Subject: Opinions: device driver architecture for special case
To: None <email@example.com>
From: Bruce Martin <firstname.lastname@example.org>
Date: 10/24/2001 14:05:53
Just wanting to get some advice on device driver implementation for a project
we are doing. We have threee pieces of hardware:
- an ISA serial port card
- a PCI I/O card
- a piggyback serial card (same chipsets as ISA) that plugs onto the PCI I/O
So, we have two serial cards. We want to access them identically from user
space. That is, we want to do an:
int fd = open("/dev/tty00",XXX);
In one system, will only be one of these two serial cards. We can determine
in software whether the piggyback serial card is there, and if it is not, we
know that the ISA card is present.
Does anybody know how we could do this? The problem I see is declaring two
different things for the "same" device: e.g.
tty00 at isa? ...
tty00 at pci? ...
and things like
attach tty00 at isa...
attach tty00 at pci...
So, that is my first concern. Any suggestions on having two sets of files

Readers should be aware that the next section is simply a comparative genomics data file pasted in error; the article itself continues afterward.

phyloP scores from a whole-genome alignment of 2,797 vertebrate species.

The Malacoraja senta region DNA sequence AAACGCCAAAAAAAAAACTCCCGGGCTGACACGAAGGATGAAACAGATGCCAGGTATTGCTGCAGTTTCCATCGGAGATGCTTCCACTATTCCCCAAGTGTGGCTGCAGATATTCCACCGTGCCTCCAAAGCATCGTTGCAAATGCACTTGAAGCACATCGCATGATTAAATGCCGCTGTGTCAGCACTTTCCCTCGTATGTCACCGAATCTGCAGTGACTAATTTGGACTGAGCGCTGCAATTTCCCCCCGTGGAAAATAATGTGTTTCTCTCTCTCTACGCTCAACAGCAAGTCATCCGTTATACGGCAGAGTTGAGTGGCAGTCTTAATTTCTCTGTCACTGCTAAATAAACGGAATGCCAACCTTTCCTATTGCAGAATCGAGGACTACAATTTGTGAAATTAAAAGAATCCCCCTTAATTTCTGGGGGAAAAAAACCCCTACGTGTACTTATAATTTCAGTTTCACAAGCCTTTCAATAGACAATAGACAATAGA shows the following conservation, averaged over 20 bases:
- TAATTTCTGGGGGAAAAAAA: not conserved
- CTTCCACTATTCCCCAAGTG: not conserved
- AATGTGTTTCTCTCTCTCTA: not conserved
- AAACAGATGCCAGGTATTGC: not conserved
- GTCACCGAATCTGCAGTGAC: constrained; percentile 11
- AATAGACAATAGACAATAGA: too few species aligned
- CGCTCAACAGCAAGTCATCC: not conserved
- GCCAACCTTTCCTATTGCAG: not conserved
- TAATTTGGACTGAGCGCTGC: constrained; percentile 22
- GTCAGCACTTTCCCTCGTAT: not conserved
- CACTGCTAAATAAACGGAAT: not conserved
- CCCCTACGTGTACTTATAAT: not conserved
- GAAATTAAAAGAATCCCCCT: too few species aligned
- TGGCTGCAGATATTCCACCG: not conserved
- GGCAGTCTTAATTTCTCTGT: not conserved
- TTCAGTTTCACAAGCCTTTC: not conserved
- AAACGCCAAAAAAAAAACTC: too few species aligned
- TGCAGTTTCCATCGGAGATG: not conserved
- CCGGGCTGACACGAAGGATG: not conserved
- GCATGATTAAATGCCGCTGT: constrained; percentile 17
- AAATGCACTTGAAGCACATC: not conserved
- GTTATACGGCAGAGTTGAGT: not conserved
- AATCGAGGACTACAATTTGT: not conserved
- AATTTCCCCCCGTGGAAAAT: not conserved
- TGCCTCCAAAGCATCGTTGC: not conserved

(only really having the bus space accesses to registers different) for a
device with the same name, but mounted differently.
The next concern is interrupts. The serial piggyback will use the same
interrupt line as the I/O card it is on. So, let's say an interrupt occurs,
the I/O card gets it, and sees that it is not for it, but the serial card.
Could I just return 0, and would this mean the serial card would check its
interrupts, if it were sharing the same interrupt?
Last concern, I promise! ;) The accesses to both I/O Card and Piggyback
Serial are through the same set of Base Address Registers, living on the I/O
card. Can I map these same BARs for both drivers?
Thanks to anybody who reads through this whole email and responds!